Today, Sen. Sheldon Whitehouse (D-RI) chaired a hearing of the Environment and Public Works oversight subcommittee investigating the politicization of science at the Environmental Protection Agency.
The administration witness was Dr. George Gray, Assistant Administrator for the Office of Research and Development at the EPA. Gray was appointed to the position by President Bush in 2005. Before then, Gray ran the Harvard Center for Risk Analysis, an industry-funded think tank founded by John D. Graham in 1990 that fights environmental regulation. (Graham was the “nation’s regulatory gatekeeper” in the Office of Management and Budget (OMB) from 2001 to 2006.)
At the hearing, Sen. Barbara Boxer (D-CA) described Gray’s misuse of the English language as “Alice in Wonderland,” telling Dr. Gray, “You have tried to defend the indefensible and you have failed.” Sen. Whitehouse described the EPA’s actions as “Orwellian” and concluded the hearing with the sarcastic salute, “I have to applaud Dr. Gray for his ability to say what I found to be preposterous things with a completely straight face throughout.”
Here are excerpts from the Conservative’s Dictionary Of Scientific Language discovered by the Wonk Room to help you translate Gray’s tortured testimony:
conflict of interest, n. Conflict with an industry-friendly position. Usage: “One reviewer’s comments were excluded from the report and were not considered by EPA due to the perception of a potential conflict of interest.” — Oak Ridge Institute for Science and Education, Department of Energy report for the EPA Integrated Risk Information System.
In 2007, Dr. Deborah Rice was the chair of an expert peer review panel charged with setting safe exposure levels for deca-BDE, a toxic fire retardant that contaminates human blood and breast milk. The American Chemistry Council (ACC), acting on behalf of the Brominated Flame Retardant Industry Partnership, wrote to Gray to ask that he personally intervene in the process. ACC alleged that the panel is not an “independent, third-party review” because Dr. Rice is a “fervent advocate of banning deca-BDE.” Rice was removed from the panel and her comments stripped.
deliberative, adj. Secret. Usage: “The discussions we have with the rest of the federal agencies are kept deliberative.” — Dr. Gray, in testimony.
This is a reference to the “deliberative process privilege,” which protects internal and interagency communications from judicially compelled disclosure. The Bush administration has claimed that the deliberative process privilege also prevents agencies from voluntarily disclosing such information, and allows them to defy Congressional subpoenas.
science-policy continuum, n. The blurring of all distinctions between scientific and political decision-making. Usage: “EPA views the relationship between science, science policy, and regulation as a continuum.” — Dr. Gray, in testimony.
The laws that govern the Environmental Protection Agency clearly state that only scientific and health considerations may guide its actions. By refusing to accept the distinctions between different stages of the regulatory process, the Bush administration is attempting to provide a legal justification for OMB interference with any and all EPA science.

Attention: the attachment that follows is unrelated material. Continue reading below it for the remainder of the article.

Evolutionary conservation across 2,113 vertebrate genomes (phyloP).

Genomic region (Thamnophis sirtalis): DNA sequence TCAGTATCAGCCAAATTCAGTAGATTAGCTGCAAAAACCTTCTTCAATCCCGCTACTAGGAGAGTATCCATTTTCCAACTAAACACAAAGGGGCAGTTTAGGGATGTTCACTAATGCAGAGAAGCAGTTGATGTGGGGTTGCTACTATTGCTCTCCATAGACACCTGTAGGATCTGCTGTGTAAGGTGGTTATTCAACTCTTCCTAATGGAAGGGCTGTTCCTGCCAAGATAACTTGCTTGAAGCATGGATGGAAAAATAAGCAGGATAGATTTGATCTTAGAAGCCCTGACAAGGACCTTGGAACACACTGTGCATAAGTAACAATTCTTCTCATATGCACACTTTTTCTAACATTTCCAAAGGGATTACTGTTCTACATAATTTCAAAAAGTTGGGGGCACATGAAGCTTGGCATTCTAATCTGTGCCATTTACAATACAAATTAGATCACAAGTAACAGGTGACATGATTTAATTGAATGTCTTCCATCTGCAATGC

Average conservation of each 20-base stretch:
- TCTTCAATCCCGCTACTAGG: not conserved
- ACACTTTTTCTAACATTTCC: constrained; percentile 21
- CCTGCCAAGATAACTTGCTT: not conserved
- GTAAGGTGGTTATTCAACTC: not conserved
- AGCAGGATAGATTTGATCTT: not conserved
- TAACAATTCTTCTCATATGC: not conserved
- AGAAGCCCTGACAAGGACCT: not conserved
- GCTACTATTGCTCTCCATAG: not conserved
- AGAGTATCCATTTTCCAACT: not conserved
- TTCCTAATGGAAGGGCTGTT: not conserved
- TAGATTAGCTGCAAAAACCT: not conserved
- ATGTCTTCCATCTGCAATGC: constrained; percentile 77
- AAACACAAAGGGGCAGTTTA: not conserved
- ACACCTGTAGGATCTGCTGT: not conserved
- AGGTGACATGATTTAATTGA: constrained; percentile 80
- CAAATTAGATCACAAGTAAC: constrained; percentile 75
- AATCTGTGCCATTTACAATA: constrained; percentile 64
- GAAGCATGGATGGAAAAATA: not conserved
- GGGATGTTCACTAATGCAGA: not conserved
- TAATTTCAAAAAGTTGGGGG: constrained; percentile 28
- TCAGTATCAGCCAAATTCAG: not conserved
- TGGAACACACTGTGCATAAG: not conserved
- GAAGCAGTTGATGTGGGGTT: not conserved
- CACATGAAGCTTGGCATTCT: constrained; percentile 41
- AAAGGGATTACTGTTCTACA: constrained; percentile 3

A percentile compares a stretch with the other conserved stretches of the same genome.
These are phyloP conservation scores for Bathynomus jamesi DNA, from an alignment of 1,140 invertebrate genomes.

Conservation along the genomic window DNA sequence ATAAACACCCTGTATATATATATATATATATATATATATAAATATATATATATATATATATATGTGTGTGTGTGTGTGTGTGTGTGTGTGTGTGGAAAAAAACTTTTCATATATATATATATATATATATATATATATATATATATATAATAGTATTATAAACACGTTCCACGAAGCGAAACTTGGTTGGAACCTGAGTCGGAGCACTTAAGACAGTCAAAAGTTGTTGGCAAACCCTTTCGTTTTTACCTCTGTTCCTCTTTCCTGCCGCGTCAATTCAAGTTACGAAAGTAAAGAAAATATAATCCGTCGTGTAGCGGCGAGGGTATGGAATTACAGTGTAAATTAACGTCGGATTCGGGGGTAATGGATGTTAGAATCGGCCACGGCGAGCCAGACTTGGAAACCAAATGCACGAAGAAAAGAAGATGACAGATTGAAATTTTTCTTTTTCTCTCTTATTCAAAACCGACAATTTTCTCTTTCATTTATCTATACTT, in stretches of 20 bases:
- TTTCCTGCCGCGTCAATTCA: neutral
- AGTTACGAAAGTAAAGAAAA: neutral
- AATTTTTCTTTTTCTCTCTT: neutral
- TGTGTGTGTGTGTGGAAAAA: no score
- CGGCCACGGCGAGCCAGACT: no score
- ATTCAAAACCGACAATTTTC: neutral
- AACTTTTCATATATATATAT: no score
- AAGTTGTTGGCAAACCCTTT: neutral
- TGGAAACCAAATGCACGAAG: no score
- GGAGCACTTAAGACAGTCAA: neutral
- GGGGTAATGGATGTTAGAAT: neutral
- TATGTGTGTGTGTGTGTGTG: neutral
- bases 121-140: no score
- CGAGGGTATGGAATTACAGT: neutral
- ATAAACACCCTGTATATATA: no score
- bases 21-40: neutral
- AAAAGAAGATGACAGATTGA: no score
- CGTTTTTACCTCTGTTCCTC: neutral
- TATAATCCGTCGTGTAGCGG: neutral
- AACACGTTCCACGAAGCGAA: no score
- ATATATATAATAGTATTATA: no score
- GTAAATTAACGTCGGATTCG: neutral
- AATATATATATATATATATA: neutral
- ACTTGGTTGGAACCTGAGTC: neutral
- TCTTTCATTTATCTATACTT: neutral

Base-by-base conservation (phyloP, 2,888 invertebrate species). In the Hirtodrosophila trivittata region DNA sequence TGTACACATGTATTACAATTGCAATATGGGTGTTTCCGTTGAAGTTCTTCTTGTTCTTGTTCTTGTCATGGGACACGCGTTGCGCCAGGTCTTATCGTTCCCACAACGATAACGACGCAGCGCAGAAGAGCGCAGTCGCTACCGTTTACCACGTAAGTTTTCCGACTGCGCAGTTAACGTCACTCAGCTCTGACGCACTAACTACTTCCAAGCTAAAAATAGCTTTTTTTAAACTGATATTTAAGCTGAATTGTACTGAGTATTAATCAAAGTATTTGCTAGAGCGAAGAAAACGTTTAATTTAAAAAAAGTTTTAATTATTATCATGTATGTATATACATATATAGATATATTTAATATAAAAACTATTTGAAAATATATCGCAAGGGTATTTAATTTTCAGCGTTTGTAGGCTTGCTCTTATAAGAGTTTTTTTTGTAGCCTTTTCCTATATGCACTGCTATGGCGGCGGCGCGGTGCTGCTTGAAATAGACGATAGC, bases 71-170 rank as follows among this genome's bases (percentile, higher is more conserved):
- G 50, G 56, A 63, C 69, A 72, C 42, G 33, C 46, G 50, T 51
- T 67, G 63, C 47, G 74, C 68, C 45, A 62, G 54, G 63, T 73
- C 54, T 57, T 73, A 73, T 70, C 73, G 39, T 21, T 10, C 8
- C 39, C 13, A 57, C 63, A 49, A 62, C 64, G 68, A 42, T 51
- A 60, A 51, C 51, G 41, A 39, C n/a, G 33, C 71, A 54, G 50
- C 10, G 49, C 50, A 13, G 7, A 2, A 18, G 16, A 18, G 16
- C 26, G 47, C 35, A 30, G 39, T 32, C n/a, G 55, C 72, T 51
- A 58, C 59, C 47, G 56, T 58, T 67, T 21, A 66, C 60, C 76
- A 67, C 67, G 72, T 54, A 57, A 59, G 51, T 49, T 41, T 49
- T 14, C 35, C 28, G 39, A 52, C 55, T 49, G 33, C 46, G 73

sound science, n. 1. Political corruption. 2. Scientific research that does not expose industry to potential regulation or litigation. 3. An excuse for delay in regulating industry. Usage: “I have always believed that one of the primary responsibilities of this committee is to ensure that regulatory decisions are based on sound science.” — Sen. Inhofe
The Advancement of Sound Science Coalition (now Center) (TASSC) was founded in 1993 by Philip Morris to discredit research demonstrating the dangers of secondhand smoke. The Chronicle for Higher Education described President Bush’s appeal to “sound science” as “a pretext for delaying or junking scientific findings that do not support his policy priorities.”
transparency, n. The pretense that political interference that is kept secret does not exist. Usage: “Transparency is key to the way we do our assessments.” –transparent, adj. Hiding corruption. Usage: “At the end of the process we are very transparent.” –Dr. Gray, in testimony
The EPA decision-making processes involve both secret steps (see “deliberative”) and public steps. At the end of the process all the public steps are disclosed.
uncertainty, n. 1. Scientific conclusions that expose industry to potential regulation or litigation. 2. An excuse for ignoring such science to make an industry-friendly decision. 3. An excuse for delay in regulating industry. Usage: “In so doing, the Administrator sought to balance concern about the potential for health effects and their severity with the increasing uncertainty associated with our understanding of the likelihood of such effects at lower O3 exposure levels.” –EPA Administrator Johnson’s justification for setting an ozone standard of 0.075 ppm, outside the range of 0.060 to 0.070 recommended by the Clean Air Scientific Advisory Committee.
Johnson used the word “uncertainty” over 150 times in his ozone standard ruling. However, as Dr. George Thurston testified, “In the face of uncertainty, the Clean Air Act stipulates that the Administrator must choose a more stringent standard, to ensure a margin of safety.” He also explained that the Administrator was confusing “uncertainty in the size of the pollution health effects” with doubt about the existence of any effect. “There is no doubt that there are adverse health effects occuring below 0.075 ppm.”